March 29, 2015 – Once considered a fundamental of education, cursive handwriting is disappearing from classrooms across North America to a more contemporary and idiomatic, yet impersonal and truncated form of communication. Educators are preparing their students for a digital future where they believe only legible printing and keyboarding skills are required. Cursive handwriting is considered a non-essential skill and no longer feasible in school budgets.
According to Zaner-Bloser Inc., one of the largest handwriting-curriculum publishers in the United States, the instructional time value in primary schools for cursive handwriting is just over one hour per week.
Since 2010, 45 states adopted the Common Core standards, which denigrates cursive handwriting instruction as an ‘ancient skill’, leaving it up to individual states and districts to decide whether they want to include it in their curricula. Many U.S. states dropped cursive handwriting and opted for keyboarding lessons instead.
Hanover Research in Washington, D.C. concluded that elementary students need at least 15 minutes of handwriting instruction daily for cognitive, writing and motor skills, and reading comprehension improvement.
California, Georgia and Massachusetts have laws mandating cursive instruction, and last month, legislators in Idaho passed a bill instructing the state Board of Education to include cursive in the curriculum.
Parents lodged numerous complaints with teachers and schools when they discovered their children did not know how to sign their names or read and write in cursive. After a unanimous vote, the Toronto Catholic District School Board is now searching for ways to re-introduce cursive handwriting into the classroom.
In Ontario, cursive writing is mentioned in the curriculum starting in Grade 3 but it is not a requirement. Students will only receive cursive handwriting instruction if teachers find the time to include it in their curriculum.
Lauren Ramey, spokesperson for Honourable Liz Sandals, the Minister of Education for Ontario, stated, “School boards are free to increase the emphasis on cursive writing, as long as they are meeting the learning expectations in the curriculum”.
The logical resolution to this quandary is to teach cursive handwriting and incorporate computer technology into educational instruction enabling students to receive an efficient, balanced and relevant academic foundation.
Neuroscientists and psychologists agree that it would be a mistake not to include cursive handwriting in the curriculum because children not only learn to read faster when they first begin to write but they are also better at generating ideas and retaining information.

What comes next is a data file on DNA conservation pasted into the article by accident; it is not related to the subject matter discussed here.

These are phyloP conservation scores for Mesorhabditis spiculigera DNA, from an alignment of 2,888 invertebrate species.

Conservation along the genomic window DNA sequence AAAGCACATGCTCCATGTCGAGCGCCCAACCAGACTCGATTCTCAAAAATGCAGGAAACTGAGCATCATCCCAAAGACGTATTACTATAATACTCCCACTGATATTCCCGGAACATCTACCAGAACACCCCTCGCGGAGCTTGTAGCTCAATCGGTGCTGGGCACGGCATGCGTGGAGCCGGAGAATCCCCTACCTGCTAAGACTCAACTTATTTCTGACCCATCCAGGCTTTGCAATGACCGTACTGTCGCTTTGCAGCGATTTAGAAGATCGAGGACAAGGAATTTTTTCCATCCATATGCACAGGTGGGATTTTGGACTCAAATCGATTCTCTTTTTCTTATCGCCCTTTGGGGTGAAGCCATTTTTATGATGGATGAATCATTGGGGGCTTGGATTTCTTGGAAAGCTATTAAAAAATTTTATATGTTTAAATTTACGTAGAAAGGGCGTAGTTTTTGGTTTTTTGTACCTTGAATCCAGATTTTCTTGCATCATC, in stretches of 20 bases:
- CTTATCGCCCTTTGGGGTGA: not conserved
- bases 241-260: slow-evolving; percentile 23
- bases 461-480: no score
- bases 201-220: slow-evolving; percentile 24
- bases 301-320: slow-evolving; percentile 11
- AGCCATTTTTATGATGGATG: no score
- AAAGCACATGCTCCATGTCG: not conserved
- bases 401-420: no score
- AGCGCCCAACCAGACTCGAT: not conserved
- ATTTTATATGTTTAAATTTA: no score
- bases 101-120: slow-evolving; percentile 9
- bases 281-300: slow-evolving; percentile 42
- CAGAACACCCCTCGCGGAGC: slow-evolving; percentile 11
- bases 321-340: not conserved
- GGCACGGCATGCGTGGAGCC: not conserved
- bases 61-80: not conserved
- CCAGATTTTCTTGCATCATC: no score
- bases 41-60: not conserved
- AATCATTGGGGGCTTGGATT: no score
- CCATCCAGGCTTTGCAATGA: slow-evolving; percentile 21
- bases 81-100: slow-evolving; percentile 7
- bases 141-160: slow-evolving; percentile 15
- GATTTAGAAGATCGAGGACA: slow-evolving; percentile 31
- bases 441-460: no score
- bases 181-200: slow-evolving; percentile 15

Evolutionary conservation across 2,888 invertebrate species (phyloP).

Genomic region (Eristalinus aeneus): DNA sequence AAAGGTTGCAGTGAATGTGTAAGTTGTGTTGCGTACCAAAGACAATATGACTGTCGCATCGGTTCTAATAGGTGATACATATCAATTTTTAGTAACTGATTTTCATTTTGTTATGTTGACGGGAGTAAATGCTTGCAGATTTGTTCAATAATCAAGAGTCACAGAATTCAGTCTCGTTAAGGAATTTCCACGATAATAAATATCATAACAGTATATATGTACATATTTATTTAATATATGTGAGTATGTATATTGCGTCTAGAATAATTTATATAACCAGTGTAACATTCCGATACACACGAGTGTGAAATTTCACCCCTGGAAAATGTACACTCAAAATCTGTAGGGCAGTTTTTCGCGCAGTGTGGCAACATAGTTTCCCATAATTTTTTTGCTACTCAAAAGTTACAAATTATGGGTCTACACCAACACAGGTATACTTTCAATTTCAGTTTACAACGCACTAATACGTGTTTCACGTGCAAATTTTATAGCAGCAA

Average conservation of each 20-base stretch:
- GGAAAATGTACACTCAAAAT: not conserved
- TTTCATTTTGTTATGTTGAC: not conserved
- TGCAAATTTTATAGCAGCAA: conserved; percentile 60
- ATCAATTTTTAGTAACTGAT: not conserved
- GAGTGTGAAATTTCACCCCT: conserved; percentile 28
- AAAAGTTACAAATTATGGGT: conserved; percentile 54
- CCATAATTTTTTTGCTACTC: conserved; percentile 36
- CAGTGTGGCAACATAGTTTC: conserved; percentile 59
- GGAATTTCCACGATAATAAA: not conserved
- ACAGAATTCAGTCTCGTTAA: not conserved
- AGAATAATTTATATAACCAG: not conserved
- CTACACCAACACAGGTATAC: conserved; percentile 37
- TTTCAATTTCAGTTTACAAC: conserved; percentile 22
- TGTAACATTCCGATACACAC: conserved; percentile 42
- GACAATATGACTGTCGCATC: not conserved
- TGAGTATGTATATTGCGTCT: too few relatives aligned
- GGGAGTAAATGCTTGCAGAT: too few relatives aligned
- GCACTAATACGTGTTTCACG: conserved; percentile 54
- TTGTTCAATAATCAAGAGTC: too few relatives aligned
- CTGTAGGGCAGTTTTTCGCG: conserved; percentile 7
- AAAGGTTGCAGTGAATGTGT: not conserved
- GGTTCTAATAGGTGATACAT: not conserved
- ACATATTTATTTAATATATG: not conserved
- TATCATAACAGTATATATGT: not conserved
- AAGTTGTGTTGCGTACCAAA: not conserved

“When we write, a unique neural circuit is automatically activated. There is a core recognition of the gesture in the written word, a sort of recognition by mental simulation in your brain and it seems that this circuit is contributing in unique ways we didn’t realize,” said Stanislas Dehaene, a Psychologist at the Collège de France in Paris and author of the book, “Reading in the Brain.”
A 2012 study led by Karin Harman James, professor of psychology and neuroscienceat Indiana University, found that children who did not know how to read and write and were asked to reproduce a letter or shape exhibited increased co-activation in three areas of the brain - and children who typed or traced a letter or shape showed no such effect.
Virginia Berninger, a Psychologist at the University of Washington, completed a study consisting of students from grades two to five and found that children who composed text by hand not only produced more words at a faster rate than they did on a keyboard but expressed additional ideas as well. Children with better handwriting exhibited greater neural activation in areas associated with working memory and increased overall activation in the reading and writing networks.
“Cursive writing, compared to printing, should be even more beneficial because the movement tasks are more demanding, the letters are less stereotypical, and the visual recognition requirements create a broader repertoire of letter representation. Cursive is also faster and more likely to engage students by providing a better sense of personal style and ownership,” said William R. Klemm, in an article published by Psychology Today entitled, “Why Writing by Hand Could Make You Smarter.”
In a 2013 article entitled, ‘Memory Medic’ written by William R. Klemm Ph.D., it is suggested that learning to write in cursive can ease symptoms of dyslexia - a functional disconnection in communication between the auditory and language centres of the brain. The connection between letters required in cursive writing may reduce letter reversals. A stronger association for learning and memory is present with the tactile experience of using our hands.
Pam A. Mueller of Princeton and Daniel M. Oppenheimer of the University of California, Los Angeles reported that students learn better when they take notes by hand than when they type on a keyboard. New research suggests that writing by hand allows the student to “process a lecture’s contents and reframe it — a process of reflection and manipulation that can lead to better understanding and memory encoding”.
High school students are quite adept at taking notes on laptops and tablets but when it comes to completing the essay section of an SAT college or university entrance exam, some students received a ‘0’ because of illegibility. When students were asked to read their responses in the essay section, they could not decipher their own handwriting.